From the law enforcement perspective, it is clear that the profitability of phishing must be reduced. This means that setting up the site, maintaining it and getting away with the cash must be made drastically more difficult than it is now, thus reducing the profitability margin. User education is important here as well, as it drives costs up by forcing criminals to invest more time and effort in the site. The paper shows, however, that this is not enough.

I agree with Mike Sherwood that the next step would be to make the banks accountable for the safety of their user’s money. As long as the cost of lousy authentication procedures remains on the users, banks will not have an incentive to make them better.

AG April 5, 2006 9:58 AM

I have a Chase bank account and when I started getting the “Chase Account Informaiton” Phishing emails I paused for a moment.
Being a semi tech savy person I deleted and moved on, but I can see how a non-tech savy person would click on the message and “confirm” there account information.

John C. Kirk April 6, 2006 6:37 AM

It’s an interesting article, and I was surprised by some of the results (particularly the one about education not correlating to accurate assessments). I’m also glad that people were able to use a web browser for this, rather than just being shown printouts – my normal phishing-detection technique is to hover over hyperlinks in emails, and see what the real target is, which I can’t replicate on paper copies.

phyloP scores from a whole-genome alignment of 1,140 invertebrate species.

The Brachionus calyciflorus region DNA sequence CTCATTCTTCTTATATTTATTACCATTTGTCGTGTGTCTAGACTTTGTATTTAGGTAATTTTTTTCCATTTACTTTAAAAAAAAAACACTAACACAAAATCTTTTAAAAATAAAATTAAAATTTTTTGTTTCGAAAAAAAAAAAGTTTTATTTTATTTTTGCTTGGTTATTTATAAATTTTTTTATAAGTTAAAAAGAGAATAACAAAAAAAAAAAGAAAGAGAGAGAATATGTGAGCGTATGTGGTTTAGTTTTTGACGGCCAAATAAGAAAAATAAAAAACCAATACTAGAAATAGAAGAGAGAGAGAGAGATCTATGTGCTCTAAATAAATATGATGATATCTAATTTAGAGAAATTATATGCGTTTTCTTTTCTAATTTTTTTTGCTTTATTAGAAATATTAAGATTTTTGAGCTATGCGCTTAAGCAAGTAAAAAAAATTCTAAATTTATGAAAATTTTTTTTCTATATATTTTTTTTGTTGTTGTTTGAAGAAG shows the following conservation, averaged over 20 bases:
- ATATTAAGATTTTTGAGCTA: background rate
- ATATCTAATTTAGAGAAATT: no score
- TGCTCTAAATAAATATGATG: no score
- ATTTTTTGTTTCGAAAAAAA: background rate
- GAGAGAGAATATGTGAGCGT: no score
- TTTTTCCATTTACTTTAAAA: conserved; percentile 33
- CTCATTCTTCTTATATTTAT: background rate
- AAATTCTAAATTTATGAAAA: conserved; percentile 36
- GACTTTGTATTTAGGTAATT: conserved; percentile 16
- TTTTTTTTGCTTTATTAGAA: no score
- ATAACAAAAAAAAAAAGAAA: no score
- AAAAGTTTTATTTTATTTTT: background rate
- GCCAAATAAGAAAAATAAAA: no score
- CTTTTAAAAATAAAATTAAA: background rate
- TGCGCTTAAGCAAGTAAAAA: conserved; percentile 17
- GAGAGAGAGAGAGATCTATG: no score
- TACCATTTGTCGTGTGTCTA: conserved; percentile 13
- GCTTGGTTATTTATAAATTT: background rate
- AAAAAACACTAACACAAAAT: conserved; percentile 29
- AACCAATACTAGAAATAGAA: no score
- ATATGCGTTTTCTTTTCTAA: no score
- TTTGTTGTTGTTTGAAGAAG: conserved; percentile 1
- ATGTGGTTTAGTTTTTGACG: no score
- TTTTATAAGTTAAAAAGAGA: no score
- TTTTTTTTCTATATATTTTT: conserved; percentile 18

Mind you, I do agree with @HJT – the “Bank of the West” fake website looked pretty authentic to me, but I’ve never heard of them before, and since I don’t have an account I wouldn’t try to log in to their real site or a fake one. I know the address for my bank, so that would skew my results.

As for @Dennis, I’ve heard the argument that “people who can’t/won’t defend themselves deserve to be attacked” a few times in a computer security context (typically referring to people who run IIS), but I don’t like it. The analogy I prefer is this: karate has been open source for hundreds of years, so anyone who is willing to make sufficient effort can learn to defend themselves (barring physical handicap). Does that mean we should arrest people who get mugged, on the grounds that they are responsible for increasing violent crime?

Thomas L. Jones, Ph.D. April 6, 2006 12:45 PM

While technological solutions may be valuable, the short-term fix is to educate the users. While fraudulent Web sites are essentially indistinguishable from the real thing, the scam e-mails are quite identifiable by a savvy and/or security-conscious user.

Tom Jones

David D. Levine April 7, 2006 7:31 PM

One question is puzzling me: why do the paper’s authors place so much emphasis on the user’s understanding of the SSL lock and other indicators?

An SSL indicator, as I understand it, only indicates that the connection with the server is secure. It doesn’t indicate that the secure connection is to a legitimate server. Is there anything to prevent whoever set up http://www.bankofthevvest.com from adding HTTPS capability? I only pay attention to the SSL icon after I have determined that the site is legitimate (through inspection of the URL). I could be fooled by a site that successfully overlays the browser chrome to present legitimate URLs in the address bar and status area.

Certificate dialogs have been rendered worthless because so many legitimate sites have invalid certificates. (Or have I been interacting with a lot more illegitimate sites than I think I have?)